Gas Exchange in Chronic Thromboembolism after Pulmonary Thromboendarterectomy: Discussion (Part 2)
Although thromboendarterectomy reduces Va/Q maldistribution over the long term, the mechanism of improvement may be more complicated than the simple relief of central vascular obstruction which then restores segmental Va/Q balance. Over 140 patients with chronic thromboembolic pulmonary hypertension have undergone thromboendarterectomy at the University of California, San Diego and it is our current impression that in most cases, postoperative improvement in right ventricular function and hemodynamics is prompt, but gas exchange improves more gradually over a period of weeks to months. This may be because relief of mechanical obstruction leaves behind Va/Q abnormalities in vessels impaired by the effects of pulmonary hypertension which then remodel slowly thereafter, or because thromboendarterectomy injures operated vessels and adversely affects the postoperative perfusion distribution. flovent inhaler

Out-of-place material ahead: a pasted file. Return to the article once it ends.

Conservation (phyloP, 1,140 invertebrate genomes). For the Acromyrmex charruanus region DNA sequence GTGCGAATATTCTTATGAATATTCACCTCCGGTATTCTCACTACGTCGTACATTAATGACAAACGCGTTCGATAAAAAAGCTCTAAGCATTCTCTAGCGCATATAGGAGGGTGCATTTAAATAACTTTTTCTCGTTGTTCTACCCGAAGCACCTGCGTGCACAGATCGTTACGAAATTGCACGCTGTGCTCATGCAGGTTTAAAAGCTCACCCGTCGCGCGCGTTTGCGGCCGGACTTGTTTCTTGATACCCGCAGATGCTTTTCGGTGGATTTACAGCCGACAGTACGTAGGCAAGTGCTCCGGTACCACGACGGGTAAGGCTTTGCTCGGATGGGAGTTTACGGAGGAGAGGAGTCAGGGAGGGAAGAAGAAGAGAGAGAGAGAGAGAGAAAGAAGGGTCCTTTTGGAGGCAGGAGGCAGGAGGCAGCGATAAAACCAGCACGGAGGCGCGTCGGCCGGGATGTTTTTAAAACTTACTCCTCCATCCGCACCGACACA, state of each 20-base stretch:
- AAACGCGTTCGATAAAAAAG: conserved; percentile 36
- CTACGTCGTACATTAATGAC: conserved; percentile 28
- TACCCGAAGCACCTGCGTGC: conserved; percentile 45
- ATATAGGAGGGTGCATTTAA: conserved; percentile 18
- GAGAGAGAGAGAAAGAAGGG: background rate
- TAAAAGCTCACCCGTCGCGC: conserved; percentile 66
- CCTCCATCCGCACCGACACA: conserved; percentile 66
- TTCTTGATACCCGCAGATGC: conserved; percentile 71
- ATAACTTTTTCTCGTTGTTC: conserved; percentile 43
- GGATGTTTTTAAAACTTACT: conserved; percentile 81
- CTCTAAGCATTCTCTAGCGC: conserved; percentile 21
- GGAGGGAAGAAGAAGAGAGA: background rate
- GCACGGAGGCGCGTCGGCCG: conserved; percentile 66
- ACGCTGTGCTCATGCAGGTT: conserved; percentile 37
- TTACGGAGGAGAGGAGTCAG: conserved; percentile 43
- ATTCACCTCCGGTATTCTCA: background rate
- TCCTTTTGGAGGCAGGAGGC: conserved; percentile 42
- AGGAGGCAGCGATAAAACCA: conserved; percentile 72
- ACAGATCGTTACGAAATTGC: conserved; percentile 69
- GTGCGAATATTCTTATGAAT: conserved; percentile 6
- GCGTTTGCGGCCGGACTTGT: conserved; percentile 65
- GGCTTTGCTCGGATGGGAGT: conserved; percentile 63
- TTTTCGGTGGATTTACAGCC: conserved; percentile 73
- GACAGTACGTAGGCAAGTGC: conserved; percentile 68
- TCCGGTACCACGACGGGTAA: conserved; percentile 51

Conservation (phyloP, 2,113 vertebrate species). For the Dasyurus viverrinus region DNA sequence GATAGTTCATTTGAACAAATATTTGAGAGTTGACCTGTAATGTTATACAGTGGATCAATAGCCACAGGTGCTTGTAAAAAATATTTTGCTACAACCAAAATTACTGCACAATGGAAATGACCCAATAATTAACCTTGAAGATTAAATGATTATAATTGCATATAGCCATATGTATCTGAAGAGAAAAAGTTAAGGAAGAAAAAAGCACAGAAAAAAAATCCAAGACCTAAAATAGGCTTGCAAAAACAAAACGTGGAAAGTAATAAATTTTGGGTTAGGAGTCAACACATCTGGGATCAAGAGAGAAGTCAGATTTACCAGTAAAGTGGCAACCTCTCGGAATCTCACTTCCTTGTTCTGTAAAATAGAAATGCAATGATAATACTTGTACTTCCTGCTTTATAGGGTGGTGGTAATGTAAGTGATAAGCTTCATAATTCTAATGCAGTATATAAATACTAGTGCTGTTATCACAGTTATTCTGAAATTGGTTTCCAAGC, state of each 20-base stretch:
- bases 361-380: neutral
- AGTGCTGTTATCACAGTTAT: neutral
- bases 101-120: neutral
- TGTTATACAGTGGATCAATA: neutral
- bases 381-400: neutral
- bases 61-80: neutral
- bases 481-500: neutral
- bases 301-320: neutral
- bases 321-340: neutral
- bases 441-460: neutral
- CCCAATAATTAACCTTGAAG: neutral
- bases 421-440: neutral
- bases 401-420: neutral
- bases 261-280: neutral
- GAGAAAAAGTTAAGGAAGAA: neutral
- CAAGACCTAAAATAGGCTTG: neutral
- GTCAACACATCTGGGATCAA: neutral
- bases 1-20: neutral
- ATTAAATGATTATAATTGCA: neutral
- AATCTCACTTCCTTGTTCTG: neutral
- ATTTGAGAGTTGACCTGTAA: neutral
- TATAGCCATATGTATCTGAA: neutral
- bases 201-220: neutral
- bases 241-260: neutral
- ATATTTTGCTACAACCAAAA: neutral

Perfusion scans obtained two weeks after surgery, a time when the resting hemodynamics are normal and gas exchange is poor, reveal decreased perfusion of lung segments which were not obstructed preopera-tively, and increased perfusion of operated segments, suggesting a steal of perfusion from high resistance nonobstructed segments to low resistance newly reperfused segments, which worsens overall Va/Q relationships and leads to hypoxemia in spite of improved cardiac output. Because the small vessels distal to central obstructions also surprisingly share in the vascular changes of pulmonary hypertension, including medial and intimal hypertrophy and obliteration, thromboendarterectomy may lead to reperfusion of vessels initially too impaired for satisfactory gas exchange creating shunt, or to inadequate perfusion of ventilated areas with the development of high Va/Q regions. In such a situation, surgery could provide a hemodynamic benefit without a gas exchange benefit.